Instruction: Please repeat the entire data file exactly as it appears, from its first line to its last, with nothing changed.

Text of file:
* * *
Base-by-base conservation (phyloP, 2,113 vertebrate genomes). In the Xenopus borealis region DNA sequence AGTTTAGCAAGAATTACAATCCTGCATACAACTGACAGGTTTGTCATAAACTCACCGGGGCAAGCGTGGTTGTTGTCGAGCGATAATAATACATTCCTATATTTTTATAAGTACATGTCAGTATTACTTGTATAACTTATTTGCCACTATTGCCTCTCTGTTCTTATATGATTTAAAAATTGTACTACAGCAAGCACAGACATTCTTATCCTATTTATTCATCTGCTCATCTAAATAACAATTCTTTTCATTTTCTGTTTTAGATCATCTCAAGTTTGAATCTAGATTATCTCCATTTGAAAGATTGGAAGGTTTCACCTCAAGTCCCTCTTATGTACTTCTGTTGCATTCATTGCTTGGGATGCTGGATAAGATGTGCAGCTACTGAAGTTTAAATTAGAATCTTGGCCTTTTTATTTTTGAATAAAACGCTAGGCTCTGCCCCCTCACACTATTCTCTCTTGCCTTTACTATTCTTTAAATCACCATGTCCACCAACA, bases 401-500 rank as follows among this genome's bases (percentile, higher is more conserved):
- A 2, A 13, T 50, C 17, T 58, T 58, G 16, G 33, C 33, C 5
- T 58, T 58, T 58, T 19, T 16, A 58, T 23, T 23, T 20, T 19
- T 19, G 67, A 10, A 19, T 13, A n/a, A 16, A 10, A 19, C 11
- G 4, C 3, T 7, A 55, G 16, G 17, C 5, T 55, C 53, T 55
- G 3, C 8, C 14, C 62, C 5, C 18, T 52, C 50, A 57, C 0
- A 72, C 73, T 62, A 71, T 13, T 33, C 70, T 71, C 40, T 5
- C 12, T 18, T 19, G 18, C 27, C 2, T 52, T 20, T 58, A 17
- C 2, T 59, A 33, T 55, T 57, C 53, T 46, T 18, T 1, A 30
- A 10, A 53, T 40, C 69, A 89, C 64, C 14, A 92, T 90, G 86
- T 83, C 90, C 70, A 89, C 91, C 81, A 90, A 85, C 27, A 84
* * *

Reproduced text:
Base-by-base conservation (phyloP, 2,113 vertebrate genomes). In the Xenopus borealis region DNA sequence AGTTTAGCAAGAATTACAATCCTGCATACAACTGACAGGTTTGTCATAAACTCACCGGGGCAAGCGTGGTTGTTGTCGAGCGATAATAATACATTCCTATATTTTTATAAGTACATGTCAGTATTACTTGTATAACTTATTTGCCACTATTGCCTCTCTGTTCTTATATGATTTAAAAATTGTACTACAGCAAGCACAGACATTCTTATCCTATTTATTCATCTGCTCATCTAAATAACAATTCTTTTCATTTTCTGTTTTAGATCATCTCAAGTTTGAATCTAGATTATCTCCATTTGAAAGATTGGAAGGTTTCACCTCAAGTCCCTCTTATGTACTTCTGTTGCATTCATTGCTTGGGATGCTGGATAAGATGTGCAGCTACTGAAGTTTAAATTAGAATCTTGGCCTTTTTATTTTTGAATAAAACGCTAGGCTCTGCCCCCTCACACTATTCTCTCTTGCCTTTACTATTCTTTAAATCACCATGTCCACCAACA, bases 401-500 rank as follows among this genome's bases (percentile, higher is more conserved):
- A 2, A 13, T 50, C 17, T 58, T 58, G 16, G 33, C 33, C 5
- T 58, T 58, T 58, T 19, T 16, A 58, T 23, T 23, T 20, T 19
- T 19, G 67, A 10, A 19, T 13, A n/a, A 16, A 10, A 19, C 11
- G 4, C 3, T 7, A 55, G 16, G 17, C 5, T 55, C 53, T 55
- G 3, C 8, C 14, C 62, C 5, C 18, T 52, C 50, A 57, C 0
- A 72, C 73, T 62, A 71, T 13, T 33, C 70, T 71, C 40, T 5
- C 12, T 18, T 19, G 18, C 27, C 2, T 52, T 20, T 58, A 17
- C 2, T 59, A 33, T 55, T 57, C 53, T 46, T 18, T 1, A 30
- A 10, A 53, T 40, C 69, A 89, C 64, C 14, A 92, T 90, G 86
- T 83, C 90, C 70, A 89, C 91, C 81, A 90, A 85, C 27, A 84